Their situation deteriorated sharply with the rise of fascist-inspired, chauvinist regimes in most of the states in the second half of the 1930s. The complete removal of Jews from the national economy became a major plank in governmental policy, and new laws were introduced to achieve this goal. In Poland in 1936, a range of anti-Jewish legislation was introduced, which included the outlawing of kosher slaughter. This hit the Jewish meat trade very hard indeed. The government also openly supported a boycott of Jewish businesses, promoted by Polish nationalist parties and the church in the same year. In Hungary in 1938, the first “Jewish Law” was passed, which acted as a kind of numerus clausus of Jews in commercial undertakings that employed more than 10 people. In these as well as in the chambers of commerce and industry, Jews were to be limited to 20 percent. A year later a second law was passed, reducing the proportion of Jews in some cases to just 6 percent. In 1939, the new sovereign Slovak state (a Nazi protectorate formed in what was left of Czechoslovakia after the Munich agreement) introduced a Jewish law similar to that of Hungary. Thus, by the outbreak of World War II, Jewish trade and Jewish merchants in Eastern Europe seemed to be in a downward spiral with no prospect for improvement.
The Holocaust and Postwar Periods
In many respects, the initial period of the Holocaust, whether under the Soviet Union, the German occupation, or puppet regimes, constituted an intensification of the processes seen in the interwar period. The Soviets implemented a policy of productivization in the eastern part of Poland, which they occupied in 1939, while the Nazis and their allies became ever more radical in excluding Jews from the economy—and, of course, the society—of the states in which they lived. Jewish trade, which had always been an important point of contact between the Jewish and non-Jewish populations, suffered greatly.
Remains of a Yiddish sign on a building in L'viv's city center: “Entire brushes, items needed for brushmaking, bought and sold.” Photographs by Piotr Piluk, 2004. (© Piotr Piluk)
It did not disappear entirely, however. With the establishment of ghettos, Jewish trade continued—even in the conditions of scarcity and starvation that reigned there. While the leadership of some ghettos, such as Łódż, argued that Jewish interaction with the Nazis in the realm of industrial production might save at least some of the population from death, individual Jews sometimes turned to independent trade in order to survive. While poverty forced ghetto inhabitants to sell whatever they could, the most important trade was in food. Since the Nazi authorities allowed the purchase of only the most meager amount of food for the ghetto inhabitants (in the Warsaw ghetto at one time it stood at a daily ration of 184 calories), a network of smugglers and black marketeers began to work. Many of these were individuals acquiring food for themselves and their families, but a number did so for commercial reasons. In the most disadvantageous of situations, they worked out deals with suppliers outside the ghetto in order to buy food to be smuggled in. This was a most hazardous procedure for all involved, and many were caught and killed—even the Jewish women and children who were active in smuggling the food itself into the ghetto. Ghetto society was divided in its opinion of the large-scale smugglers: some viewed them as criminals trying to get wealthy at the expense of the starving masses, while others viewed them as entrepreneurs, helping to supply food when the official leadership could not. Ultimately, of course, all these efforts were in vain in face of the genocide perpetrated by the Nazis.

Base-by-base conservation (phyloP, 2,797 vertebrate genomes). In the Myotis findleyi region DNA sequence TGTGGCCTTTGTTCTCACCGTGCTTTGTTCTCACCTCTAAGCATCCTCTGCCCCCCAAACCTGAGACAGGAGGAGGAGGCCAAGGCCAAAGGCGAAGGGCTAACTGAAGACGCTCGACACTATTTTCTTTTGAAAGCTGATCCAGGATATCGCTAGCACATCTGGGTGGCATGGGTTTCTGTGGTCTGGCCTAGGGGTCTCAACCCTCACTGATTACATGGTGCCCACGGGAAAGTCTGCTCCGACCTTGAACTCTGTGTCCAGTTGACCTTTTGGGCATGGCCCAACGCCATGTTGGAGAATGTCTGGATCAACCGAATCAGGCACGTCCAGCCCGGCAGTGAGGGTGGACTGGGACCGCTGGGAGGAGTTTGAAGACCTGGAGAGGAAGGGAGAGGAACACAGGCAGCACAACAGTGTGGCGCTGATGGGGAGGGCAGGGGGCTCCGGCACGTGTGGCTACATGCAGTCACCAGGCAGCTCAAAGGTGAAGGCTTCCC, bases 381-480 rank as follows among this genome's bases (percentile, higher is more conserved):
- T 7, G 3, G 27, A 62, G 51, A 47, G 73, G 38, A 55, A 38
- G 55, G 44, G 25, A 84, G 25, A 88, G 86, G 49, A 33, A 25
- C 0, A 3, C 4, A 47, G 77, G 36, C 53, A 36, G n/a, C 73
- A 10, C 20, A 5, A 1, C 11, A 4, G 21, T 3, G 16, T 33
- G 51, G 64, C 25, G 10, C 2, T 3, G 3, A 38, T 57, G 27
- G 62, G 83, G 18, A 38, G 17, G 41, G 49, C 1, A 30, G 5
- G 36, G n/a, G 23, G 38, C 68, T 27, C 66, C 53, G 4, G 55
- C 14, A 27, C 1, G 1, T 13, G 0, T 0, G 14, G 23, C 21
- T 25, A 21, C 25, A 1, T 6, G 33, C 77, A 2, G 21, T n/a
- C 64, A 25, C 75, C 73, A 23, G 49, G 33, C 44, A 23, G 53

As the Nazis were being driven out of Eastern Europe in 1944, the few remnants of Jewish society that had survived began to come together to start trying to reorganize their lives. After the end of the war, many chose to leave—particularly following waves of antisemitic attacks in 1945 and 1946. Those who stayed tried either to return to their prewar activities, such as trade, or to try their hands at productive labor in a Jewish cooperative framework, such as those organized in Poland. When the Soviet Union began to consolidate its hold over the region in the late 1940s, the policy of productivization was once again imposed on Jews, who soon ceased independent mercantile activities. Though some Jews returned to trade toward the end of the Soviet period and following its demise in 1989, this was not a significant phenomenon. Today, it would seem that the centuries-long association of Jews with trade and mercantile activity in Eastern Europe has been severed for good.